Directed Harley Cokliss
Starring Burt Reynolds, Cliff Robertson, Scott Wilson, Cynthia Gibb, Lauren Hutton, Kenneth McMillan
International hit man may seem like the perfect job. There is travel, mystery, adventure and you get to meet interesting people and kill them. Of course there are downsides, primarily the the severance package tends to be rather extreme. Malone finds this out when he tires of pulling the trigger and tries to retire.
Malone, played straight by an unusually taciturn and restrained Burt Reynolds, is a burned out hit man. After botching his last couple of jobs his heart just isn’t into it anymore. He decides to take a leave of absence even after a coworker, played by Lauren Hutton, reminds him that turning his back on the job might prove detrimental to health. His retirement hits a snag when his transmission gives out on him in, at least what seems to be at first glance, a sleepy little town in the Oregon backwoods. He ends up at a service station run by Paul Barlow, Scott Wilson, and his teenage daughter Jo, Cynthia Gibb. Turns out Paul doesn’t stock the parts needed to fix Malone’s Mustang and he ends up stuck in town for several days. Malone takes the delay in stride, after all one place is as good as another when you don’t really have a destination. Malone gets pulled into the town troubles when he puts a local lowlife in the hospital after said lowlife picks a fight with him as he’s taking a walk with Jo. Turns out the lowlife is on the payroll of Congressman Delaney, played in a scene chewing performance by Cliff Robertson.
Delaney is buying up all the land in the valley for some reason that he’s not sharing with the townsfolk and he’s using the town lowlifes to put pressure on the holdouts. Lowlifes aren’t the only people in town that Delaney has bought out, the Sheriff is also on his payroll. Delaney’s intimidation tactics aren’t having the desired effect and he suspects there might be more to Malone’s presence than simple transmission problems. One of Delaney’s lieutenants goads the brother of the lowlife Malone put in the hospital to go after Malone. The plan doesn’t quite go as planned when Malone ends up killing this brother. It’s a clear case of self defense but it gives the Sheriff an excuse to hold Malone for questioning. Delaney takes advantage of the situation to personally interview Malone. Delaney sizes up Malone and quickly sees that he’s more than just a normal bloke passing through town. As a collector of men with particular skills Delaney tries unsuccessfully to recruit Malone into his organization. Turns out Delaney is trying to turn the valley into some kind of ultra right wing freedom zone or compound of some sort. Since Delaney is a “your either with me or your against me” sort of guy Malone has to go and he gives the order for specialists to be brought in to take care of Malone. That’s not Malone’s only problem. As a matter of routine the Sheriff ran a information request on Malone’s driver’s license after the shooting. Malone’s former employer intercepted the request and now knows where to find him so they also put a plan into motion to take care of Malone.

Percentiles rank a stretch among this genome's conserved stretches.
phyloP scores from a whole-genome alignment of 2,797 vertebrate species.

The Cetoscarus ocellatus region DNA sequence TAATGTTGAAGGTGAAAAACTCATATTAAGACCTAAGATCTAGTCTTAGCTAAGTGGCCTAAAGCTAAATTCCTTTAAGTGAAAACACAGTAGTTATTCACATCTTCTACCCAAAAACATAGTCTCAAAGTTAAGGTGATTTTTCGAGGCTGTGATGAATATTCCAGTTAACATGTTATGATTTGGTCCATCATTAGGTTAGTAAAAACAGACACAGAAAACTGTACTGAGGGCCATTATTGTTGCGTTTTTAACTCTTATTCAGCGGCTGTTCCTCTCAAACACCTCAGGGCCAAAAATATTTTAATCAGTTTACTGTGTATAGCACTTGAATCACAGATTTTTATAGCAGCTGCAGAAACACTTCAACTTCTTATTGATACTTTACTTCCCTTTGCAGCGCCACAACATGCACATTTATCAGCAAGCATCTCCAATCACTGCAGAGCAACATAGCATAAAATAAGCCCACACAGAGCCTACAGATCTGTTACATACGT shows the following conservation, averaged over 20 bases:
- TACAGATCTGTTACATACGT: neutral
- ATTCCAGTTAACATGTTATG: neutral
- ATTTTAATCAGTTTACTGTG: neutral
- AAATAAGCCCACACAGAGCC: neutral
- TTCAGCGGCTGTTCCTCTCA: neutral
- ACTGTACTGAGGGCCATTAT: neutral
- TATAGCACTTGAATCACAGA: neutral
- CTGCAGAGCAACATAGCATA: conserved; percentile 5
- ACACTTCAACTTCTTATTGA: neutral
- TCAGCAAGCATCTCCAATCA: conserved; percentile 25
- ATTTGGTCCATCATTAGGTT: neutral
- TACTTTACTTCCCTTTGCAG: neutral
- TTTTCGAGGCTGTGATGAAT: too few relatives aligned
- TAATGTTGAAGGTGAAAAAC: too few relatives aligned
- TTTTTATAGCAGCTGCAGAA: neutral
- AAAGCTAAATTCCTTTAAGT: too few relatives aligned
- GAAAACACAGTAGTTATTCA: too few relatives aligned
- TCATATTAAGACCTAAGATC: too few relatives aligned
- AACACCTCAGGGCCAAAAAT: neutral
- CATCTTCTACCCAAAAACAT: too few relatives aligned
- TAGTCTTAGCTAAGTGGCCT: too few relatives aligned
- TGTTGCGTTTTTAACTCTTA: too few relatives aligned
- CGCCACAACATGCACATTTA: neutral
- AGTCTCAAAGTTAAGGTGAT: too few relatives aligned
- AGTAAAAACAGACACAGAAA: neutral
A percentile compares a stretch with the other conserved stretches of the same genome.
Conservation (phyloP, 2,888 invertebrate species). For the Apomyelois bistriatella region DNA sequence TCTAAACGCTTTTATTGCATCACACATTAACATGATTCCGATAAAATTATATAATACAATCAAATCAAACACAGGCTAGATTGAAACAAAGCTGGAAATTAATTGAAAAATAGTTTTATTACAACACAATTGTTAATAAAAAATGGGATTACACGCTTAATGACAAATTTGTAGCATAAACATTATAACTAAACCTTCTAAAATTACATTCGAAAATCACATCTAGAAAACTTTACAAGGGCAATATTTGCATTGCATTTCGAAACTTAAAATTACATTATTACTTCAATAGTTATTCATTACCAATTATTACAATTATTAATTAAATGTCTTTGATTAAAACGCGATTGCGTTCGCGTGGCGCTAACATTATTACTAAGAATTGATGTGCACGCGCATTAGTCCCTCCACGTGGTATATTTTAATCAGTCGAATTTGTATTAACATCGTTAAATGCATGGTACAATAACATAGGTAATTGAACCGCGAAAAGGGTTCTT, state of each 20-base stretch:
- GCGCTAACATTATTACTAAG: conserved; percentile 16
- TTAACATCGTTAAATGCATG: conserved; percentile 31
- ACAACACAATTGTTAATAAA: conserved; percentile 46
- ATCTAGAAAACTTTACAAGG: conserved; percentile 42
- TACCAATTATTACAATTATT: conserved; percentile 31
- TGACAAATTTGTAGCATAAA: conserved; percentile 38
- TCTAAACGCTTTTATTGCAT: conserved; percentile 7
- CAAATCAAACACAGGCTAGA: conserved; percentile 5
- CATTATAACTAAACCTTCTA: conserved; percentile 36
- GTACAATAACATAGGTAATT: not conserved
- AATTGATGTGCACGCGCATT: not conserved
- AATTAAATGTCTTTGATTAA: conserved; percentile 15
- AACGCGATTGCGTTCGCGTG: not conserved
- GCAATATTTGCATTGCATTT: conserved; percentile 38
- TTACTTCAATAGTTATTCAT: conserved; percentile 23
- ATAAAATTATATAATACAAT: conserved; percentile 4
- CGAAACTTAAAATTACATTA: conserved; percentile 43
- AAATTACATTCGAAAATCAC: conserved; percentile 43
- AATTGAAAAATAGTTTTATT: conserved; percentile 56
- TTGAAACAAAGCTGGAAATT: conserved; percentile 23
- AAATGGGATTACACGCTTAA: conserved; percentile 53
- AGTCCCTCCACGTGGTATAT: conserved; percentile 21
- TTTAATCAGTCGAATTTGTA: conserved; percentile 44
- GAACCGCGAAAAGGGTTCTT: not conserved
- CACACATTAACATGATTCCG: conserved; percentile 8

Malone is an odd little film. It’s got some real star power, but plays like a well put together B movie. It feels like a decent Network TV movie of the week except for a few expletives sprinkled here and there. The story is an above average tight thriller but it’s riddled with cliche’s like silenced revolvers and cars that explode after being shot a couple of times. Reynolds is actually acting this time around but he’s carrying a lot of baggage. There are a couple of scenes when you expect him to turn to the camera, wink and let go with his trademark “ha haa.” Scott Wilson turns in a great performance and Cliff Robertson appears to be having a blast playing the oily Delaney. Cokliss’s direction is professional without calling attention to itself and he really leverages the beautiful British Columbia locations. Malone is a competent by the numbers thriller that unfortunately never manages to rise above the material with the exception of the final confrontation between Malone and Delaney which has a great neo noir vibe to it.
The movie starts with the message “This film has been manufactured from the best source materials available.” Not a statement that inspires confidence. It is presented in a 16×9 aspect ratio and it looks decent. There is a fair amount of grain, the blacks tend to soak up a lot of detail and the image is sometimes a little soft. On the good side I never noticed any aliasing, moire, blooming or any other digital artifacts.
The audio is nothing special. There are no subtitles or other language tracks. The mix is professional if not inspiring.
The Packaging and Bonus Features
The packaging is basic, even generic, there are no extras of any type. The only option on the menu is play. There aren’t even real chapters, the film is just split up into ten minute chunks.
Overall (not an average) 5/10
Malone is a mostly forgettable film. It’s not bad it’s just not memorable. The few moments it has that are interesting are just not enough to propel it out of the sea of mediocrity that it’s mired in.
The Movie: 5/10
The Video: 7/10
The Audio: 5/10
The Packaging and Bonus Features: 1/10
Overall (not an average): 5/10